They were, at one time, two separate retail tracks – merchandizing (Make money) and loss prevention (Save money).

There were store detectives to catch shoplifters and reduce shrinkage. And then there were mystery shoppers and people counters, most often clicking each shopper at a retailer’s entrance.

It is not surprising that retailers have caught on that the more they know about their shoppers, the more sales they have. And more sales can translate into profits and a stable or even growing business.

Then in the 1960s and through a pioneering electronic technology loss prevention offering, enter the “Shopper’s Enemy,” electronic article surveillance (EAS) and tags, introduced by Sensormatic, now part of Tyco Retail Solutions. At the time, the loss prevention focus was on shoplifters, still a key source of shrinkage. But over time, merchandisers continue to shop for ways to gain even more information about customers and staff members. It was big data before there was big data.

Security video arrived to replace, to some degree, those store detectives; cameras are a deterrent, able to catch shoplifters or rogue sales associates while providing damning forensics evidence at the after-event end.

Now, the two tracks – loss prevention and merchandizing – are melding into one at prominent stores, chains and malls as retailers see value in data mining images collected by security video. There are even some retailers who have built video-based data collection systems separate from security; not many of this route, of course, since such action would cost more money and piggybacking made more sense. While not everyone’s cup of tea, the evolution has been spurred in great part by online shopping, which automatically collects customer data and demographics, as well as webpage views that do not lead to a sale. Third-party retail firms, able to focus exclusively on analytics, also are encouraging the entrance of security video as part of a more total picture.


The Omnipotent Omni Channel

An umbrella concept also bringing everything together is omni channel, a recent business model covering a variety of channels in a customer’s shopping experience including retail stores, online stores, mobile stores, mobile app stores, telephone sales and any other method of transacting with a customer.
Uniquely, security video can complement other retail – non-pictorial – analytics going beyond the numbers by showing visually customers’ interaction and behaviors in a store.

The bottom line is the bottom line. While loss prevention has always made a case for saving money by diminishing illegal or unintentional losses from shoppers, sales associates and contractors, new-age analytics that includes security video can also generate an increase in sales as well as better product placement and store layout.

Security video as well as other retail analytics can:

  • More accurately count shoppers at entrances.
  • Identify shopper demographics including type of shopper, time and frequency of shopping, with demographics growing more diverse.
  • Compare how many shoppers engage with displays versus don’t.
  • Capture insights into foot traffic patterns, helping a reevaluation of a store’s optimal layout.
  • Test and measure product displays across store locations to understand the most effective product placements by demographics, traffic patterns and dwell time.
  • Count total shopper access to non-traditional brick-and-mortar stores, such as store within a store, mall kiosks and temporary “pop up” stores.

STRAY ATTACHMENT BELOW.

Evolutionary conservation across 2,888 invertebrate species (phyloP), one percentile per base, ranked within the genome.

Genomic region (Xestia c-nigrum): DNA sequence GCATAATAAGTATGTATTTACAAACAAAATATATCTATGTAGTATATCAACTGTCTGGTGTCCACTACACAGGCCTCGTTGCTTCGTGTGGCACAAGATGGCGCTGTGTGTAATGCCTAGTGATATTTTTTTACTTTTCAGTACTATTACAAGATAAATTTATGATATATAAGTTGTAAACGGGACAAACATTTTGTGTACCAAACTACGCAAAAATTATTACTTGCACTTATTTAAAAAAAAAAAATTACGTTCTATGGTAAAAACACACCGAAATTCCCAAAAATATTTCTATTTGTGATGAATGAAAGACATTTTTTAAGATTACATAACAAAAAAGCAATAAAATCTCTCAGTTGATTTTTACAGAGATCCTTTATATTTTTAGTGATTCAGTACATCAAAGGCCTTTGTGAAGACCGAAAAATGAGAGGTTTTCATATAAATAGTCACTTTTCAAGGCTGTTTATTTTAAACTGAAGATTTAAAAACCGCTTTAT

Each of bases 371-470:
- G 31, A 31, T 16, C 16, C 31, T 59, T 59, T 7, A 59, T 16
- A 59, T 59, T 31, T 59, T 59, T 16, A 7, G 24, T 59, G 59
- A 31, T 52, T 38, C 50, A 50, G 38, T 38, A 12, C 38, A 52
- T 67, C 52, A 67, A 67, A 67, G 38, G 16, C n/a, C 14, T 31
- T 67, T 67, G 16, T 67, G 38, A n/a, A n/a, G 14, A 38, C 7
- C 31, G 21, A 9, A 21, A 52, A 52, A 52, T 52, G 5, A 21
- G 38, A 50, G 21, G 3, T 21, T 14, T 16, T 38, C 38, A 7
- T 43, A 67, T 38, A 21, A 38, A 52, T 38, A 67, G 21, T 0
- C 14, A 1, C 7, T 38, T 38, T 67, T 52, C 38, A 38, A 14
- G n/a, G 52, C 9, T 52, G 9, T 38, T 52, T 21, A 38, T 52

Value in Repurposing Security Video

Enterprise security executives are or will be seeing value by squeezing more merchandizing data out of their security technology and how they and their operation can gain from such a shift of involvement. Security’s contribution to retail’s data-driven transformation is not limited to video. Top merchandisers are broadening the worth of EAS and point-of-sales (POS) concerning inventory accuracy and just-in-time replenishment of goods, to name a few outcomes.

Compared to other sectors, retail is different; there is tactical use of video, according to Hedgie Bartol, retail business development manager at Axis Communications. Security video can help identify the effectiveness of end caps – distinct spotlighted product displays usually at the end of aisles – as well as apps on the camera, people counting and heat mapping, as examples. Today, security is more focused on how to enhance the sales side. Loss prevention can add measureable value to the organization, he observes.

Bartol contends that today’s camera systems are a computer with a lens, an eye in the sky.
It is the move to use security video images and tools impacting retail decision-making and processes that is at the heart of this tech progression and security’s involvement.

One example: TIM Brasil, one of the largest Brazilian mobile phone operators, has implemented a new security and operations solution in its physical stores throughout Brazil. In order to better care about its customers and staff, including their security and safety, the firm uses a security solution to analyze and manage data, in order to anticipate and mitigate risks as well as enhance the sales side.


Emphasis on Quality
Shopper Experience

The security technology creates an even better and higher level quality experience during customer visits to stores. Based on video data collected, it is also possible, among other things, to reduce customer waiting times and map out the busiest periods and locations in stores. Such information is leveraged for staff planning and better decision-making of the most appropriate actions to take on-the-fly. According to Suzana Strauch, planning and business continuity manager at TIM Brasil, video “helps us obtain a wider view of improvements to our contacts with consumers. It allows us to take advantage of investments in security to gain unique information from our business operations. Another benefit is increased confidence in managing the unexpected, allowing us to significantly reduce our response times.”

Real-time and retrieved video monitoring can also identify long-term retail needs and trends, which can form a basis for constructing new business strategies such as a marketing campaign or the very location of new stores.

The combining of security video with more general business goals outside of loss prevention is an exciting advance, says integrator Mike Hanlon, director of sales, managed services for G4S Secure Integration. One interesting retail area where security and customer analytics come together is at ATMs. There can be various video streams, achieving various outcomes with purpose-built video inside vestibules and even outside, according to Hanlon, pointing out business intelligence gathered that’s in addition to security.

Hanlon points out that video systems in real-time are different than stored video. And, he believes, overall advances such as megapixel, HDTV, high definition and 4K cameras complement retail business analytics, too. The better quality of images, the better, more effective uses of more detailed video-based information, Hanlon says, adding that we are just seeing the understanding and growth of security video analytics applied to business goals in addition to loss prevention. The future is predictive analytics, he says.